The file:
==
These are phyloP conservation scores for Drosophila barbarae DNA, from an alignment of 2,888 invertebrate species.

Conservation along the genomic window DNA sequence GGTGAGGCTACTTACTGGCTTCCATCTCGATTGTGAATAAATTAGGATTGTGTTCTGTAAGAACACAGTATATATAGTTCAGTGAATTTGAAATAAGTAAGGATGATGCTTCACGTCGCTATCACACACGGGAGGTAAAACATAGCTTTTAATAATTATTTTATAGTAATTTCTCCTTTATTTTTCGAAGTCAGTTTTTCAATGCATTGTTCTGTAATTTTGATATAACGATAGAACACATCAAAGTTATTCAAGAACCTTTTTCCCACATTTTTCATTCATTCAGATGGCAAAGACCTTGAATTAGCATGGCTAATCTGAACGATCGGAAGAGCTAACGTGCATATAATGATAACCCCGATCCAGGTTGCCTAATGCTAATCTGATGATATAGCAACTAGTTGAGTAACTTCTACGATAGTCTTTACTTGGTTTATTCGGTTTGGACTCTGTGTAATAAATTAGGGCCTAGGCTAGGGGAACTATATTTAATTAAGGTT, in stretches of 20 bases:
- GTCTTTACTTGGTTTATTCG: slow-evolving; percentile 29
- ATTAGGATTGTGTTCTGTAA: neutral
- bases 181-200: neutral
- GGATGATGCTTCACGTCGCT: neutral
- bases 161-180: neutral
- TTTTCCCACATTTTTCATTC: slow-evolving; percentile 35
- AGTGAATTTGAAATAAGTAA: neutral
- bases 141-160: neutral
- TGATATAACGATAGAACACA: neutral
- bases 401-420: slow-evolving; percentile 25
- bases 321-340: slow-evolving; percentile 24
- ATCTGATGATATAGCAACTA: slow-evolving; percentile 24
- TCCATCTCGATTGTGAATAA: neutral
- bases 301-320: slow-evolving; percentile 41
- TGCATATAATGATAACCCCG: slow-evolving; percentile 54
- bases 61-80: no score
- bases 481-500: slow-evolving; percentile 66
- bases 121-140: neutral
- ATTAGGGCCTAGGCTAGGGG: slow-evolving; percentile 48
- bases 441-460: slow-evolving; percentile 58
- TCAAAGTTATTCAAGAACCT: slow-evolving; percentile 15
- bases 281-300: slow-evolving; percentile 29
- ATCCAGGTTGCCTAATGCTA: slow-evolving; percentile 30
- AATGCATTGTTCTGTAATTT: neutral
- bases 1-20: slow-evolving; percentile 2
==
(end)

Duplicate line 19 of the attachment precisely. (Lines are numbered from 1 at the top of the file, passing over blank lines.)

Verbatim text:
- bases 481-500: slow-evolving; percentile 66